The global fashion magazine June 17, 2024 
Out now: Lucire issue 48, with free shipping for UK and US


Our Mastodon account was suspended, then reinstated—here’s what we learned

That was a learning experience that was positive overall, as our five-year-old home at was temporarily suspended—revealing the pros and cons with having an account on a Mastodon instance, or server, writes Jack Yan
November 17, 2022/22.15

Above: What you don’t want to see: your 60-plus following list drop to 12.
We were surprised to find that Lucire’s five-year-old account at was suspended yesterday. With our automated feed from both Lucire and Lucire Rouge going to the site, someone appeared to have complained about ‘advertising’ after two identical headlines were sent there.

We immediately lodged an appeal with the instance’s (server’s) Curator, which was granted within a very short space of time—no more than two hours.

They explained that they had members sensitive to advertising and suggested we send future posts there that at least had some content beyond a headline, which is a very good win–win idea.

The experience might have been an early one, certainly since Mastodon’s latest influx of members after various débâcles at Twitter, of an established brand getting shut down temporarily.

When we first signed Lucire up to Mastodon, it was actually on the main domain, but we then looked around and was the closest for creatives back in 2017.

Here are a few things we learned.

First, the reinstatement within hours was amazing—our thanks to the Curator. When our Instagram was shut down in 2021, it took a week. Twitter took two months as it constantly moved the goalposts of what “evidence” it required—and it took a toughly worded letter to their lawyers to get our account reinstated.

Secondly, while we were locked out, we could still retrieve our data, namely our old posts and images. We’re no experts but it does appear the posts are truncated. Nevertheless, the images appeared to be complete.

Thirdly, and this was the disappointing thing: what remained of our following list was decimated. We had 70-odd followers, and a pretty healthy follow-back ratio. However, the record that was left on showed 12—somehow 50 or so were unfollowed.

Having been on for five years, we doubt there was any manipulation, but the software may have operated in a way to do some kind of mass unfollow in the event of suspension. So even when starting afresh on a new instance, you don’t take your followings with you. That was a surprise, as it seems to fly in the face of what the fediverse is all about.

We’ve reached out to Eugen Rochko, the creator of Mastodon, to see if we’ve uncovered a bug or whether this is by design.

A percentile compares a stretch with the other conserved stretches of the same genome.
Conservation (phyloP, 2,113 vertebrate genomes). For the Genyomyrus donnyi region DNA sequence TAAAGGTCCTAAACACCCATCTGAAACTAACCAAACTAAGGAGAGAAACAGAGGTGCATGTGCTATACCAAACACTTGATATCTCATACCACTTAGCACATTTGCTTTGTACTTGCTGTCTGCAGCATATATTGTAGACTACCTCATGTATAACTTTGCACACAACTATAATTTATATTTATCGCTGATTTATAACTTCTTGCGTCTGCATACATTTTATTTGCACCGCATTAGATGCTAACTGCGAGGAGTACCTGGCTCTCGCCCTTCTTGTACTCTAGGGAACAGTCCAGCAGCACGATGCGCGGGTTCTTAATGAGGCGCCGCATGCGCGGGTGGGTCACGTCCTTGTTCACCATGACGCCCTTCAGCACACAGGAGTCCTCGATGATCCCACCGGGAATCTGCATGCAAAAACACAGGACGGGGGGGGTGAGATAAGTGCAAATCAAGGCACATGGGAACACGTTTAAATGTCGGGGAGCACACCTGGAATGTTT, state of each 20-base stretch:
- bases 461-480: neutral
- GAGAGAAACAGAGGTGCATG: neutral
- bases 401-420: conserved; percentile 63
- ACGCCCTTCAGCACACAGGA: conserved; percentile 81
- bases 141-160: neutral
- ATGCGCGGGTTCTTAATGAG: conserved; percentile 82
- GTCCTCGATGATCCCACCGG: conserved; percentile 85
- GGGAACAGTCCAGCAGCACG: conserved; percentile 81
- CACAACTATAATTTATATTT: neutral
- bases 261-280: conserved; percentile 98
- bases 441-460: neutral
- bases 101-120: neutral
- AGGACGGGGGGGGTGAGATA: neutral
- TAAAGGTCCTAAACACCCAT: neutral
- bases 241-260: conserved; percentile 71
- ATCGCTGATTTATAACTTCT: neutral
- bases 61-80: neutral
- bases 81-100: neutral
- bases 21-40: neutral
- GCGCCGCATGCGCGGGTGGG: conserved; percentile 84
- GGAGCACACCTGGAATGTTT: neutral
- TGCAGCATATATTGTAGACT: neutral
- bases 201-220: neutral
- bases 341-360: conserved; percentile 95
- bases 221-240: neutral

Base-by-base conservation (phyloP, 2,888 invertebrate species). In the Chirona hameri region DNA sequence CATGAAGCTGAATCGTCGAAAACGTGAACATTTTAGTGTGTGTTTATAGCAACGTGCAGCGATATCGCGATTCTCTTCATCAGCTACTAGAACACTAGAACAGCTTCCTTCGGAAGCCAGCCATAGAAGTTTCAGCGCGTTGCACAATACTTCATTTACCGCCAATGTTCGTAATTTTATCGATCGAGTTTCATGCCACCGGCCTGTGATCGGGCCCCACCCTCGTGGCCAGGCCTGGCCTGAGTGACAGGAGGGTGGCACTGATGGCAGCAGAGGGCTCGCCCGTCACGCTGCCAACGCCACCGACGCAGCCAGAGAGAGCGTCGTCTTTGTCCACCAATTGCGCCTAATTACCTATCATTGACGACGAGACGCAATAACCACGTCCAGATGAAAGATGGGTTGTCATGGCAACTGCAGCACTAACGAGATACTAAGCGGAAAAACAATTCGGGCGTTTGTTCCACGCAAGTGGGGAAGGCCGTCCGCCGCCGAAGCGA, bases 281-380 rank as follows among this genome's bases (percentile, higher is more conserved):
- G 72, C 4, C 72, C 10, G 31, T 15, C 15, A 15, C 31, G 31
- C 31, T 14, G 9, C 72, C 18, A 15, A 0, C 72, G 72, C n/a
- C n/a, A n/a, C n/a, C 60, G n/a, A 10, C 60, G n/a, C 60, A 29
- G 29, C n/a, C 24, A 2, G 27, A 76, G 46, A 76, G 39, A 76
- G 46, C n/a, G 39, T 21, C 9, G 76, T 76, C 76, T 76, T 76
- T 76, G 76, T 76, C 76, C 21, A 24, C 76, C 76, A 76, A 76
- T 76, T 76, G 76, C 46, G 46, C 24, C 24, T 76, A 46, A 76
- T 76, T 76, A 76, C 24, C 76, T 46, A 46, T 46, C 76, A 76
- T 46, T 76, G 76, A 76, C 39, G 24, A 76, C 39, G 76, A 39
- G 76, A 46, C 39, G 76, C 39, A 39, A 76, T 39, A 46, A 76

As we were used to the week- to months-long suspensions with Meta and Twitter, we began setting up a new home, not realizing the Curator would turn things around so quickly.

During the influx, we got to know Dr Jessica Quillin, a former Glass editor who runs the instance. This turned a week old today. It’s a wonderful home for fashion-related content, and we were having some very good conversations about fashion, transparency, and the industry at large. Check out this thread:


When we first encountered, we thought it would be a useful home for us—but then we’d lose the ‘Joined Dec 22, 2017’ on (indeed, our first home on dates back to June 8, 2017).

So we took the suspension as an opportunity. We couldn’t import the old posts, but we did import the 12-strong following list.

When our account at returned, we thought we could follow back the 50-plus accounts that were unfollowed, then export the resulting following list. However, that would have signalled to all those users at the old account was live again, at a time when we wanted them to see us at our new space.

The only realistic option was to follow each of those 50-plus accounts one by one in the hope they would realize what had happened and follow back. About 30 or so have done. The lesson is to control your own space if you can, but if you can’t, go somewhere where the admin believes in your mission. The second lesson is to do periodic exports of your data, because you can’t trust the program will have all the information if you get locked out. has welcomed us with this message from Jessica: ‘I will support independent fashion publishing until the end of time.’

We’ll keep our account live since there were great content and conversations there over the last five years and 1,500 posts. And we will still post to it, but more artistic works (e.g. our covers) in keeping with that instance.

Mastodon is where the great fashion conversations are happening. We hope to see you at our new home at @lucire, or And sign up to if you are looking for a fashion-friendly home on the fediverse.

Jack Yan is founder and publisher of Lucire.

You may also like
living / Lucire / New Zealand / publishing / technology
Filed by Jack Yan

2 thoughts on ‘Our Mastodon account was suspended, then reinstated—here’s what we learned

Leave a Reply

Your email address will not be published. Required fields are marked *